If those leaders come from outside the nation, so be it.  It might hurt the ego a bit, but if we aren't willing to lead the way, denying someone else the opportunity is purely spiteful and destructive to everyone.

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A government may only be as ideal as the individuals it governs.  It rarely gets that good, but it could never get any better.

RS

Now that's the honest truth.  This sentiment was expressed by the Founding Fathers as well.  You can't have good and fair government without good and fair people.

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The "ideal" libertarian government would be a non-existant government.

Tracy

I agree with this, though it's more of a matter of changing the view of government from the current third person perspective of a ruling elite, into a first person perspective of having control over our own lives.  There will always be forms of social contracts and sacrifices people make for the sake of society but recognizing these actions are made by people voluntarily for their own interests, instead of forcefully imposed with threats is the preferred form to provide equality and fairness for everyone.  We made a step toward abolishing involuntary slavery in the 1800s, but we shouldn't stop there.
Title: Re:Asking for libertarian input..
Post by: Osborn F. Enready on February 19, 2004, 01:32:52 am
     I want to thank everyone for their input in this post.  Since I have learned about this movement, it has interested me, and now that I have taken the time to research it enough to fulfill my ideas of what it is and its potential could be, I have joined up, and look forward to furthering our goals as soon as I can move.  I appreciate the honest heart felt debate, and I applaud your initiative and desire to make a change in the way our government functions.  Good luck Porcs, and Im proud to now be in the ranks.  Thanks again..

                                                     Osborn F. Enready
Title: Re:Asking for libertarian input..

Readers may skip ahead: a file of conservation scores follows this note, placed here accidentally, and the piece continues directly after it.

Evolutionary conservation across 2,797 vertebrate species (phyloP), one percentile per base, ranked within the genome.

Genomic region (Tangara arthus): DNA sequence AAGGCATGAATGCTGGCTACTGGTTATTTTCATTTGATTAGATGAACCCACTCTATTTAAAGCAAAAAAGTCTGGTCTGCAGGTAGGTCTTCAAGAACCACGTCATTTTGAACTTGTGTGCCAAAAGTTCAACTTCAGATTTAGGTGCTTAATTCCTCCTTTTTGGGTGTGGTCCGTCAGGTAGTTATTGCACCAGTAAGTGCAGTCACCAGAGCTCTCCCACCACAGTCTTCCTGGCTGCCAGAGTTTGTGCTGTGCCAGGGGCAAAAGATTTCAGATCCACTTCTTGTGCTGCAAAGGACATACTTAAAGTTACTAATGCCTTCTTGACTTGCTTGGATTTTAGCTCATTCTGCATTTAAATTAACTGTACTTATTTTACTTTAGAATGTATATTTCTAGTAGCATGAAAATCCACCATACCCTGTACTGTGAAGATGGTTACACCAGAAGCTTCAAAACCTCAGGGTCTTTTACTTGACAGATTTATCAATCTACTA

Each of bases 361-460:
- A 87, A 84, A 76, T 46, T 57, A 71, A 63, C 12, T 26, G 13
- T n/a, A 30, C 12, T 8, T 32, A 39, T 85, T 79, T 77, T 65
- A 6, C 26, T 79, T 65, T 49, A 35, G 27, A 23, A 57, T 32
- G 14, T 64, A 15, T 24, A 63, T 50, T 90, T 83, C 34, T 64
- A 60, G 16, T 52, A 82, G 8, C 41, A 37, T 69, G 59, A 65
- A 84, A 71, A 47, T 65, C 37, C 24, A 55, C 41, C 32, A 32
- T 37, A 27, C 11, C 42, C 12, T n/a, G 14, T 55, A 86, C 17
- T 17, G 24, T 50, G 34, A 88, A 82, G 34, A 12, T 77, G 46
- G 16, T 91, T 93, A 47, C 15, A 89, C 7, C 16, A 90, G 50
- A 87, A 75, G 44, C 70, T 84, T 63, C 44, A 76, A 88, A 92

Post by: LeopardPM on February 19, 2004, 01:45:11 am
Yeah Osborn! and Welcome!

now we only need 14,853 to go...

one step at a time, i guess...

michael
Title: Re:Asking for libertarian input..
Post by: SteveA on February 19, 2004, 02:48:28 am
Welcome aboard Mr. Enready :)

I'm happy to see another reinforcement.  We've got a lot of good people here, IMO.  Yes, we come in a lot of shades and colors of opinions on things though I'm surprised at times how closely in agreement many of the people here are on so many issues ... I think that says something about the validity of the thoughts behind the text.

Having another porcupine spreading the word brings us a bit closer to seeing what the FSP can do.  Have fun!
Title: Re:Asking for libertarian input..
Post by: LeopardPM on February 19, 2004, 03:29:37 am
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Again, that's another issue.  If the quality is different, there's room for judgement.  I like to eat at local New Haven restaurants rather than national chain restaurants - in general, the local restaurants have much more character and are higher quality.  (And sometimes cheaper too.)

There you go again, buying from less efficient producers. ;)

Don't worry, I patronize my over-priced Newport Beach restauranteurs as well.  Then again, so do the free-spending Japanese tourists who pay $1500 a week for a summer rental in a neighborhood where I pay $1250 a month year round.  LOL
.....
I am not convinced that monetary policy alone can cause the trade deficit to disappear, but any reduction has got to be a good thing.  

RS

Rhythm,
You misunderstand how the term 'efficient' is used in matters economic:  efficiency is not just 'most goods at smallest resource cost, but, rather, 'most DESIRED goods at smallest DESIRED resource cost' -
therefore, both Jason AND you are correct - Jason for buying from his desired restaurant for whatever reasons, and you for buying products made in the USA...